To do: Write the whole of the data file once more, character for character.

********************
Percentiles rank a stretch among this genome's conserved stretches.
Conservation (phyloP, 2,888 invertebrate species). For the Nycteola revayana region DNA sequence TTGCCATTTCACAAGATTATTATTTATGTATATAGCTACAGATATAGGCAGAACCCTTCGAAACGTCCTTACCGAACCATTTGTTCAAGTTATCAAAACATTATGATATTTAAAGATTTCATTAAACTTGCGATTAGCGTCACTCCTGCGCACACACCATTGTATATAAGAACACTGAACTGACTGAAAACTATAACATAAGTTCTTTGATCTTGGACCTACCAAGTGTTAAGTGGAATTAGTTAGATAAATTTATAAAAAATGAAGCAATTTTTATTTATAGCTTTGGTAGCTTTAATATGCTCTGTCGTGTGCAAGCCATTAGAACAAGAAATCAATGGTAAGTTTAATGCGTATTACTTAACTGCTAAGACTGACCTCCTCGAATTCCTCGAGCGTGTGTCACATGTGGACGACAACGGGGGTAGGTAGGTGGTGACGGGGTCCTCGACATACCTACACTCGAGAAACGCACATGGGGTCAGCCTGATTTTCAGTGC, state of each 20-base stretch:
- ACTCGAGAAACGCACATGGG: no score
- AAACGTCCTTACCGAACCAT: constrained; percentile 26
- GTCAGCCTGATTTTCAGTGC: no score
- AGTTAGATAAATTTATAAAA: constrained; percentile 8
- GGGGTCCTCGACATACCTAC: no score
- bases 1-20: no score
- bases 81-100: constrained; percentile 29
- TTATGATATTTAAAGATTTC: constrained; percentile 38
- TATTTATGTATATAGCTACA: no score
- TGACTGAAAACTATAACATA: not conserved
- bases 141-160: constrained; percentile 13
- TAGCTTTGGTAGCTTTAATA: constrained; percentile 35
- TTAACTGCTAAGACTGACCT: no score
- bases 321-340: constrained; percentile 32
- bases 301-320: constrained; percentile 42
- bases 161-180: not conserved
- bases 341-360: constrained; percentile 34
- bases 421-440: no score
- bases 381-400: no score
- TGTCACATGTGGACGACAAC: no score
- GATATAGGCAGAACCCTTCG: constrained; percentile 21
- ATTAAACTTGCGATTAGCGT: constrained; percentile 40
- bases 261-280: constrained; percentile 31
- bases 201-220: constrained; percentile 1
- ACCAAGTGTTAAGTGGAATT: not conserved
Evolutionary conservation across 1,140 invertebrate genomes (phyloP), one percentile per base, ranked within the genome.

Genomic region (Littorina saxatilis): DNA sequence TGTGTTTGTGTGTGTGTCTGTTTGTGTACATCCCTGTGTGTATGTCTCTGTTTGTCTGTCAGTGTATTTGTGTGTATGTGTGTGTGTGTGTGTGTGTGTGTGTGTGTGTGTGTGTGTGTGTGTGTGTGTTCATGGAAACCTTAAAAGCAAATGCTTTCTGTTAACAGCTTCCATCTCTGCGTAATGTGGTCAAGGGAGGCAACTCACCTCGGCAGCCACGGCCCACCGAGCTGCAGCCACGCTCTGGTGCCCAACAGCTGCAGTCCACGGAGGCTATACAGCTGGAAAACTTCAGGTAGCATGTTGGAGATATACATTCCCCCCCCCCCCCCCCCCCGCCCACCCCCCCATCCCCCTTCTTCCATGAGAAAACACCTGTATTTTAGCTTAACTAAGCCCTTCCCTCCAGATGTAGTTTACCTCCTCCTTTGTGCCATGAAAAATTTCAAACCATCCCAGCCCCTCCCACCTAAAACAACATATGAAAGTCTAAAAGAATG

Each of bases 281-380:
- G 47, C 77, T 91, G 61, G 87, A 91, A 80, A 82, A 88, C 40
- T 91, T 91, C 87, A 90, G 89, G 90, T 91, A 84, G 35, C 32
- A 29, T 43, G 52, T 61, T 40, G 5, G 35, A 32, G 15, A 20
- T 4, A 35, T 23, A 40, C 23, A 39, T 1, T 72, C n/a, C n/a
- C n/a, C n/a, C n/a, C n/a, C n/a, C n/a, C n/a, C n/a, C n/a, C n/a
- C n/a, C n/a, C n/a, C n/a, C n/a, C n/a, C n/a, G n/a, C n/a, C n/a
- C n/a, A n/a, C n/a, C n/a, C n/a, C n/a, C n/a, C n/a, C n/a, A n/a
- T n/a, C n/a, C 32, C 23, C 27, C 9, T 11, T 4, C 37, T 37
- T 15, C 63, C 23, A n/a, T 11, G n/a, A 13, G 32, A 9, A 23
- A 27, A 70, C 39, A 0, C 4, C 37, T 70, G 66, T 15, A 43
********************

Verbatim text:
Percentiles rank a stretch among this genome's conserved stretches.
Conservation (phyloP, 2,888 invertebrate species). For the Nycteola revayana region DNA sequence TTGCCATTTCACAAGATTATTATTTATGTATATAGCTACAGATATAGGCAGAACCCTTCGAAACGTCCTTACCGAACCATTTGTTCAAGTTATCAAAACATTATGATATTTAAAGATTTCATTAAACTTGCGATTAGCGTCACTCCTGCGCACACACCATTGTATATAAGAACACTGAACTGACTGAAAACTATAACATAAGTTCTTTGATCTTGGACCTACCAAGTGTTAAGTGGAATTAGTTAGATAAATTTATAAAAAATGAAGCAATTTTTATTTATAGCTTTGGTAGCTTTAATATGCTCTGTCGTGTGCAAGCCATTAGAACAAGAAATCAATGGTAAGTTTAATGCGTATTACTTAACTGCTAAGACTGACCTCCTCGAATTCCTCGAGCGTGTGTCACATGTGGACGACAACGGGGGTAGGTAGGTGGTGACGGGGTCCTCGACATACCTACACTCGAGAAACGCACATGGGGTCAGCCTGATTTTCAGTGC, state of each 20-base stretch:
- ACTCGAGAAACGCACATGGG: no score
- AAACGTCCTTACCGAACCAT: constrained; percentile 26
- GTCAGCCTGATTTTCAGTGC: no score
- AGTTAGATAAATTTATAAAA: constrained; percentile 8
- GGGGTCCTCGACATACCTAC: no score
- bases 1-20: no score
- bases 81-100: constrained; percentile 29
- TTATGATATTTAAAGATTTC: constrained; percentile 38
- TATTTATGTATATAGCTACA: no score
- TGACTGAAAACTATAACATA: not conserved
- bases 141-160: constrained; percentile 13
- TAGCTTTGGTAGCTTTAATA: constrained; percentile 35
- TTAACTGCTAAGACTGACCT: no score
- bases 321-340: constrained; percentile 32
- bases 301-320: constrained; percentile 42
- bases 161-180: not conserved
- bases 341-360: constrained; percentile 34
- bases 421-440: no score
- bases 381-400: no score
- TGTCACATGTGGACGACAAC: no score
- GATATAGGCAGAACCCTTCG: constrained; percentile 21
- ATTAAACTTGCGATTAGCGT: constrained; percentile 40
- bases 261-280: constrained; percentile 31
- bases 201-220: constrained; percentile 1
- ACCAAGTGTTAAGTGGAATT: not conserved
Evolutionary conservation across 1,140 invertebrate genomes (phyloP), one percentile per base, ranked within the genome.

Genomic region (Littorina saxatilis): DNA sequence TGTGTTTGTGTGTGTGTCTGTTTGTGTACATCCCTGTGTGTATGTCTCTGTTTGTCTGTCAGTGTATTTGTGTGTATGTGTGTGTGTGTGTGTGTGTGTGTGTGTGTGTGTGTGTGTGTGTGTGTGTGTTCATGGAAACCTTAAAAGCAAATGCTTTCTGTTAACAGCTTCCATCTCTGCGTAATGTGGTCAAGGGAGGCAACTCACCTCGGCAGCCACGGCCCACCGAGCTGCAGCCACGCTCTGGTGCCCAACAGCTGCAGTCCACGGAGGCTATACAGCTGGAAAACTTCAGGTAGCATGTTGGAGATATACATTCCCCCCCCCCCCCCCCCCCGCCCACCCCCCCATCCCCCTTCTTCCATGAGAAAACACCTGTATTTTAGCTTAACTAAGCCCTTCCCTCCAGATGTAGTTTACCTCCTCCTTTGTGCCATGAAAAATTTCAAACCATCCCAGCCCCTCCCACCTAAAACAACATATGAAAGTCTAAAAGAATG

Each of bases 281-380:
- G 47, C 77, T 91, G 61, G 87, A 91, A 80, A 82, A 88, C 40
- T 91, T 91, C 87, A 90, G 89, G 90, T 91, A 84, G 35, C 32
- A 29, T 43, G 52, T 61, T 40, G 5, G 35, A 32, G 15, A 20
- T 4, A 35, T 23, A 40, C 23, A 39, T 1, T 72, C n/a, C n/a
- C n/a, C n/a, C n/a, C n/a, C n/a, C n/a, C n/a, C n/a, C n/a, C n/a
- C n/a, C n/a, C n/a, C n/a, C n/a, C n/a, C n/a, G n/a, C n/a, C n/a
- C n/a, A n/a, C n/a, C n/a, C n/a, C n/a, C n/a, C n/a, C n/a, A n/a
- T n/a, C n/a, C 32, C 23, C 27, C 9, T 11, T 4, C 37, T 37
- T 15, C 63, C 23, A n/a, T 11, G n/a, A 13, G 32, A 9, A 23
- A 27, A 70, C 39, A 0, C 4, C 37, T 70, G 66, T 15, A 43